It's hard to ignore the remarkable journey unfolding in women's football. The England Women's Team Euros 2022 win and World Cup 2023 performance commanded attention, and it's a narrative that brands should eagerly embrace.
The Euros 2022 tournament was full of record-breaking successes . The Lionesses' performances were powerful, confident and defied traditional stereotypes. And their World Cup challenge proved to be no different.
Ticket sales, viewing figures, and game attendance are at an all-time high. It's inspiring to see this group of formidable women paving the way for women's football's tale of empowerment and equality. And it's one that brands can't afford to overlook.
But did you know that the Football Association effectively banned women from playing for just over 50 years?
In 1921, the all-male FA committee ruled that "clubs belonging to the Association refuse the use of their grounds" for female matches.
During the 1920s, a team of Preston factory workers known as the Dick, Kerr Ladies played a successful tour culminating in a charity match against rivals St Helens on Boxing Day at Goodison Park. The fixture made history, with a record 53,000 fans turning up to cheer on the players, and a further 14,000 fans turned away as the stadium was at capacity. The ticket sales reached over£3000, which, at the time, was the highest amount raised for a single charity match.
The FA started to take notice. The snowballing popularity of the women's game was slipping out of their control. Feeling pressured by societal demands at that time, they struck a blow that devastated women's football for 50 years.
The committee effectively extinguished the women's game overnight by relegating their matches to local parks. But unfortunately, no grounds could match the capacities of the sizeable men's stadiums. So, game attendance plummeted, and fans lost interest.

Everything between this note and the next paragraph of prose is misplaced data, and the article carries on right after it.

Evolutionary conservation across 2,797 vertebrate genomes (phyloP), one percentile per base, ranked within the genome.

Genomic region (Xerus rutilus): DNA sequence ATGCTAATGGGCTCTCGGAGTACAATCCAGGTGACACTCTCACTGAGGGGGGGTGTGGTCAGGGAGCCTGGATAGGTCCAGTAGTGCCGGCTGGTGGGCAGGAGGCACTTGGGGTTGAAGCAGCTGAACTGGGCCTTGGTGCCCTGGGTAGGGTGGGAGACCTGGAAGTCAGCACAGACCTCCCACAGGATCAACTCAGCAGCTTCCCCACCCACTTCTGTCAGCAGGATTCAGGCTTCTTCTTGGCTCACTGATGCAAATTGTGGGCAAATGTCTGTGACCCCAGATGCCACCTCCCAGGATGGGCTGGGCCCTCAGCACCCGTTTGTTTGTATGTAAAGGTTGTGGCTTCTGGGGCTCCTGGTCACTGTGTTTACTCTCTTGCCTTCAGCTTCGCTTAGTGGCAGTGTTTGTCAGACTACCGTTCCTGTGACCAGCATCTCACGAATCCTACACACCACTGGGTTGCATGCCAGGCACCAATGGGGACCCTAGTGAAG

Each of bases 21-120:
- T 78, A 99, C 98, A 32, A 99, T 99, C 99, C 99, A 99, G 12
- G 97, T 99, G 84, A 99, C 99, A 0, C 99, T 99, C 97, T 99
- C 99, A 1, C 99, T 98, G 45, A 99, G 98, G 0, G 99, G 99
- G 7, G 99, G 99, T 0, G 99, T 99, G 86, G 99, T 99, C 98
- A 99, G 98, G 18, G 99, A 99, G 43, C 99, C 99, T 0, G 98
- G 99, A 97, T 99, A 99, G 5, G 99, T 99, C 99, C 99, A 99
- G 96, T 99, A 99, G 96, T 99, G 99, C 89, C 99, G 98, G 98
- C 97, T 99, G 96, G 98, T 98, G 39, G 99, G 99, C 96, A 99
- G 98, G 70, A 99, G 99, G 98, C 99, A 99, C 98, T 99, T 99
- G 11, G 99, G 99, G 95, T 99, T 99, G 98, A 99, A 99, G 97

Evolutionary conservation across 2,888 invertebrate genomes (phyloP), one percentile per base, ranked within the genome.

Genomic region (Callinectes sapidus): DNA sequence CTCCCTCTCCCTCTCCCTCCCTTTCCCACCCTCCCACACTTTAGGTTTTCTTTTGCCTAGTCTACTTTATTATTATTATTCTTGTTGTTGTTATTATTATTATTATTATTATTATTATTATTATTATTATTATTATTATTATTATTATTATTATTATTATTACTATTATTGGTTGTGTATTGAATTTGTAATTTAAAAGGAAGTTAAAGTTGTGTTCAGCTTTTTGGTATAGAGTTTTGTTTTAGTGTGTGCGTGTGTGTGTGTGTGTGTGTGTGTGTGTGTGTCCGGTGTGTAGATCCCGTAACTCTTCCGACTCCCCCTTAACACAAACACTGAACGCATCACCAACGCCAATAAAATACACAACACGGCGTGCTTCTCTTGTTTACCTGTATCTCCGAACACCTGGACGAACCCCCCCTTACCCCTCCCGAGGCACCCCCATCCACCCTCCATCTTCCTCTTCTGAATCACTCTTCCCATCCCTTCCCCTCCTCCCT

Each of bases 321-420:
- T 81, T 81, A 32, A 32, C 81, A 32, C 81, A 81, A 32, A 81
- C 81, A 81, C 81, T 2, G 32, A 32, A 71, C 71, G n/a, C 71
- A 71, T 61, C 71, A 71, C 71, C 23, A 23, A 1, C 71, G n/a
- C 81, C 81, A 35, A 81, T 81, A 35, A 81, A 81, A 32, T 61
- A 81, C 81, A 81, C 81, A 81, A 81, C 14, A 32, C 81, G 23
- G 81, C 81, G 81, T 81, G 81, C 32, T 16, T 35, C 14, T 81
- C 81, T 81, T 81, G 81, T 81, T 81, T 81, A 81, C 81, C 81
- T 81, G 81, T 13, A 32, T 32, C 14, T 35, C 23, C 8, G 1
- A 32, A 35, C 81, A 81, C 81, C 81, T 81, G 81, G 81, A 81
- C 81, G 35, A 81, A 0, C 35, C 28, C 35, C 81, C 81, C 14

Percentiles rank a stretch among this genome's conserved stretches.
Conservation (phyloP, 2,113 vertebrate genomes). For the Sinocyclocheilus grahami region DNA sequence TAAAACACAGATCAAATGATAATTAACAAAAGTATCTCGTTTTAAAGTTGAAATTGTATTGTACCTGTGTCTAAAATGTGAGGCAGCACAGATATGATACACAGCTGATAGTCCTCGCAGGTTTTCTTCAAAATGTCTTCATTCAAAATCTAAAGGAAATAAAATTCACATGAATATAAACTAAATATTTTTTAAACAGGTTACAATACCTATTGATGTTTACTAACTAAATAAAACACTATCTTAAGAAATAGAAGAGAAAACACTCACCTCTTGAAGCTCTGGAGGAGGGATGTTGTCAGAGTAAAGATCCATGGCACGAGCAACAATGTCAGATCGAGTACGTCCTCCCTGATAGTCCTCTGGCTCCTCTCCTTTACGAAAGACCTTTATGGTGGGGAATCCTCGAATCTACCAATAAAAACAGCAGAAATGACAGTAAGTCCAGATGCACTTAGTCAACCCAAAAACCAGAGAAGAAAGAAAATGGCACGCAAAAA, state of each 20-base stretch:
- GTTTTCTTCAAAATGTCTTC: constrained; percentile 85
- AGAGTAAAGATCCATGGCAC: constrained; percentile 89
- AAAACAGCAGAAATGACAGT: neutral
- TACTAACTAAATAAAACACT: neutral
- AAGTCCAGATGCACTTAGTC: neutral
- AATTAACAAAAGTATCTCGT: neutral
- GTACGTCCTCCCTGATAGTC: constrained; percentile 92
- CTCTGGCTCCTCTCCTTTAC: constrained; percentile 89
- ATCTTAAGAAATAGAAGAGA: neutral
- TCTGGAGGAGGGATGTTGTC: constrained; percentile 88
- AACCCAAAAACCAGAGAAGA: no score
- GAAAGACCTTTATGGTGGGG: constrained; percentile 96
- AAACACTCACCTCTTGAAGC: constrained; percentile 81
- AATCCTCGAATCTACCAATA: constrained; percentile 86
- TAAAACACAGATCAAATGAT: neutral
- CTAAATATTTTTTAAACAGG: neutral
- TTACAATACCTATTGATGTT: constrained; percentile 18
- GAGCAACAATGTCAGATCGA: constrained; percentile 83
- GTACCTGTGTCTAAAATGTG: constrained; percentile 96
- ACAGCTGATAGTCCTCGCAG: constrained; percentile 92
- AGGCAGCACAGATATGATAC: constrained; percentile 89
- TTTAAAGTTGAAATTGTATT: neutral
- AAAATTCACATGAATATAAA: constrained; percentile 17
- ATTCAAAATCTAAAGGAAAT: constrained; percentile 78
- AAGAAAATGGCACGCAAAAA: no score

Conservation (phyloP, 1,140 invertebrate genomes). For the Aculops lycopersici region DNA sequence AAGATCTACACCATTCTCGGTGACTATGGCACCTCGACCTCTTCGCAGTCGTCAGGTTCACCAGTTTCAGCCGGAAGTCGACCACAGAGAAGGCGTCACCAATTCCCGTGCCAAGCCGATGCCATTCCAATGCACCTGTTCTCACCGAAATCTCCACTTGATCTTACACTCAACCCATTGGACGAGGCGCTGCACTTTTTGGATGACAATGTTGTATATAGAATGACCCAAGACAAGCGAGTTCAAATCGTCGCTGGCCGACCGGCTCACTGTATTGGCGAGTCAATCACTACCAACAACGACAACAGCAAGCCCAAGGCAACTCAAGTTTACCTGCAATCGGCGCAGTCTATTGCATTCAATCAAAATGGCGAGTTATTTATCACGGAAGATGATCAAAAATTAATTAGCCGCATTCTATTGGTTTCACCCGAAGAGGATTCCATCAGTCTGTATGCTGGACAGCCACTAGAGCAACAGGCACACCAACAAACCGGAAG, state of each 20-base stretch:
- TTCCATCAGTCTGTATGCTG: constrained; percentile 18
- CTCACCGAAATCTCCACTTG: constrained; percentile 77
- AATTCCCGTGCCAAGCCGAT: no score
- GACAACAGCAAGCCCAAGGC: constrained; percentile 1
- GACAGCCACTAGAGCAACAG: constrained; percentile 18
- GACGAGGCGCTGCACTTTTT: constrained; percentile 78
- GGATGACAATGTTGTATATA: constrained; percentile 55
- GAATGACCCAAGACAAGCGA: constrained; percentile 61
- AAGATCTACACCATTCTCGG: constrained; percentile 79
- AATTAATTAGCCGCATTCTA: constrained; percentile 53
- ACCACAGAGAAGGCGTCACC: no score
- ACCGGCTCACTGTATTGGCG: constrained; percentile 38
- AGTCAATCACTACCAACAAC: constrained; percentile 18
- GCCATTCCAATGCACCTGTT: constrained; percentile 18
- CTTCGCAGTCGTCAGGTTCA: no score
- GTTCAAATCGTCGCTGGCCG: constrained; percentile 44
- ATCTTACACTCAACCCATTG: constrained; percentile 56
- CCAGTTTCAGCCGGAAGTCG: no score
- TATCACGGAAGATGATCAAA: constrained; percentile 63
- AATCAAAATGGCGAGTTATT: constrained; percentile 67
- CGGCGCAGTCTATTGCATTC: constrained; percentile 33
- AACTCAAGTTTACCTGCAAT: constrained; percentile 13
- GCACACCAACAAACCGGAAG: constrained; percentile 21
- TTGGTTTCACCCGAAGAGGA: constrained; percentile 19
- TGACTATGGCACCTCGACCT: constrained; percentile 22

In 1971, the modern FA finally lifted the ban. The inaugural Women's FA Cup was the first match played, returning women's football to the mainstream. Held at Crystal Palace Park, Lesley Lloyd, captain of Southampton Ladies, led her squad to victory, marking a pivotal moment for women's football following decades of injustice.
The turn of the century marked a significant shift in the perception and support of women's football. Fast forward to 2022, and the Lionesses' Euros victory over Germany in the finals was the most-watched TV event of the year, with its 17.4 million viewing audience making it the most-viewed women's game in UKTV history, catapulting the players into household names.
England's team received a flurry of sponsorship and brand partnerships from Nike to Gucci. Brands are understandably keen to partner with these bold,young players to advertise their products. The ones that will score big will be those actively supporting women's sports to capture the attention of the new audience of sporting fans with meaningful long-term relationships.